Open Access

Bone marrow stem cell dysfunction in radiation-induced abscopal bone loss

  • Qiong Zou1,
  • Wei Hong2,
  • Yi Zhou1,
  • Qiaoling Ding1,
  • Jinfeng Wang1,
  • Weifang Jin1,
  • Jianjun Gao1,
  • Guoqiang Hua1 and
  • Xiaoya Xu1Email author
Journal of Orthopaedic Surgery and Research201611:3

Received: 28 October 2015

Accepted: 30 December 2015

Published: 7 January 2016



Bone-related complications are commonly reported in cancer patients receiving radiotherapy and are collectively referred to as the abscopal effect of irradiation, the mechanism of which remains poorly understood. When patients receive targeted radiotherapy to a tumor, the local skeleton is exposed to radiation, particularly within the bone marrow. We therefore investigated the hypothesis that single bone irradiation can induce deterioration of the skeleton outside the radiation field and is mediated by the bone marrow.


Using 4-month-old male Sprague-Dawley rats, the effects of irradiation (20 Gy, right distal femur and proximal tibia) on bone quality, microarchitecture and bone marrow, were evaluated prospectively by microcomputed tomography, histomorphometry, real-time polymerase chain reaction, and Western blot analysis.


At 12 weeks post-irradiation, bone loss of the non-irradiated bone was induced and marrow adiposity was increased. Expression of runt-related transcription factor-2 by bone mesenchymal stem cells (BMSCs) decreased after irradiation by 88.0 % (P < 0.01) at the contralateral and 82.3 % (P < 0.01) at the irradiation site 2 weeks post-irradiation and decreased by 94.5 % (P < 0.001) at the contralateral and 44.1 % (P < 0.05) at the irradiation site 12 weeks post-irradiation. Interestingly, peroxisome proliferator-activated receptor gamma expression decreased by 61.8 % (P < 0.05) at the contralateral and by 48.3 % (P < 0.05) at the irradiation site 2 weeks post-irradiation but increased by 9-fold at the contralateral (P < 0.001) and by 13-fold (P < 0.001) at the irradiation site 12 weeks post-irradiation.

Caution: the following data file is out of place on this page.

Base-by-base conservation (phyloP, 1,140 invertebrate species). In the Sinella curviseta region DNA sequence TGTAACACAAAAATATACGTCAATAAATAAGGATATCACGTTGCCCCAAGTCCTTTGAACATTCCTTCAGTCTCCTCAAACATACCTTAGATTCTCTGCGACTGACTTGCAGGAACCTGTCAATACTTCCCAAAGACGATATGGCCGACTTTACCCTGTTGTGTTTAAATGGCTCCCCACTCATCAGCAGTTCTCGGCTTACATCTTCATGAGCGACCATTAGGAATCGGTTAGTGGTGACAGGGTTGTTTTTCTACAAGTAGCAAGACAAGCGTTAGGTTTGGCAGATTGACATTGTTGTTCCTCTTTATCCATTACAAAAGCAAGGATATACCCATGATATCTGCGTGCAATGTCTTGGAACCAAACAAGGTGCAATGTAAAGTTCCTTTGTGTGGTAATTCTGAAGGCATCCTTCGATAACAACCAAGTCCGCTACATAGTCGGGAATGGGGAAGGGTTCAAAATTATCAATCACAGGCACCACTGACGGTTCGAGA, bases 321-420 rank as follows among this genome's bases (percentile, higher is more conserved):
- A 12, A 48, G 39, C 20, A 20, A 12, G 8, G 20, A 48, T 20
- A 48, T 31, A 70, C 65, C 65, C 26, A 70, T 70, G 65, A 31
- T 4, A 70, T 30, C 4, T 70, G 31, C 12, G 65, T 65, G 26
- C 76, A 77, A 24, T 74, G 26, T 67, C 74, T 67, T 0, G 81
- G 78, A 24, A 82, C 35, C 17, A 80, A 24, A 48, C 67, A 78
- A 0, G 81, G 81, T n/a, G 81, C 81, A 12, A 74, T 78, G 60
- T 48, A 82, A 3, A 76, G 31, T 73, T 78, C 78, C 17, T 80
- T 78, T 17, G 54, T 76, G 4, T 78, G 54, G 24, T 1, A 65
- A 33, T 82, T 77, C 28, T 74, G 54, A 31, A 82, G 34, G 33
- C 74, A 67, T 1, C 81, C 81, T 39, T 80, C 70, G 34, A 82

These data highlight that radiation-induced bone complications are partly BMSC-mediated, with important implications for bone health maintenance in patients receiving radiotherapy.


Irradiation Abscopal effect Marrow adiposity BMSCs Runx2 PPAR γ


Following the discovery of X-rays by the German physicist Wilhelm Conrad Roentgen, radiation was used to treat cancer patients and has since been proven as an effective treatment [1, 2]. However, the side effects of irradiation come at the expense of normal tissue injury, especially with the widespread use of radiotherapy in cancer patients [3, 4]. Local irradiation is known to be a common treatment for malignancies such as prostate, pancreatic, cervical, rectal, and endometrial cancers, and with direct irradiation exposure to the bone being inevitable, adverse effects of irradiation on the skeleton are common [58]. The frequently reported skeletal complications after local irradiation include regional and systemic osteopenia, osteoporosis, osteonecrosis, and non-malignancy fracture, all of which can seriously reduce the life quality of cancer survivors [9, 10]. Diagnosis of these skeletal complications is often prompted by patient pain at the affected bones. The median time for a fracture diagnosis is between 6 and 16.9 months for female patients treated with radiotherapy for pelvic malignancies when acute syndrome of irradiation is not observed [9, 11, 12]. During this prolonged time after irradiation, the mechanisms by which accumulated changes in the bone occur without irradiation exposure are not clear and appear to be multifactorial. A typical treatment regimen of ionizing radiation for gynecological cancers consists of administration of up to 60 Gy fractionated over a 6-week span [13, 14]. Healthy by-standing tissue, including bone, is estimated to absorb up to half of this dose (~30 Gy) [14, 15]. The effects of radiation on the bone have been typically characterized using total-body irradiation models where widespread systemic inflammation and radiation-induced hypogonadism can complicate data interpretation with regard to the bone. In this present study, we tested the hypothesis that single bone irradiation can induce the deterioration of the skeleton outside the radiation field. Analyses were performed at two time points (2 and 12 weeks) after irradiation.


Ethical approval

The experiment procedure and isolation of primary rat bone mesenchymal stem cells (BMSCs) were carried out in accordance with the Institutional Animal Ethics Committee.

Animal treatment

Male Sprague-Dawley rats (Shanghai Lab Animal Resource Center, STCSM, Shanghai, China) were used for experiments at 4 months of age. Rats in the irradiated group (n = 40) were anesthetized with ketamine and placed into a 137Cs γ-ray irradiation chamber and exposed to 20 Gy (0.8 Gy/min for 25 min, 137Cs γ-ray irradiation machine) of the right limb of a 2 cm by 2 cm area covering the proximal tibia and distal femur. Non-irradiation body parts including the skeleton were shielded with a custom-made plumbum block and contralateral sides of the femur and tibia (bone which did not receive radiation but was removed from irradiated rats) served as areas distant from irradiation. Control rats (n = 40) were similarly manipulated, anesthetized, and underwent sham irradiation (0 Gy). All experiments involving animals were performed according to institutionally approved and current animal care guidelines.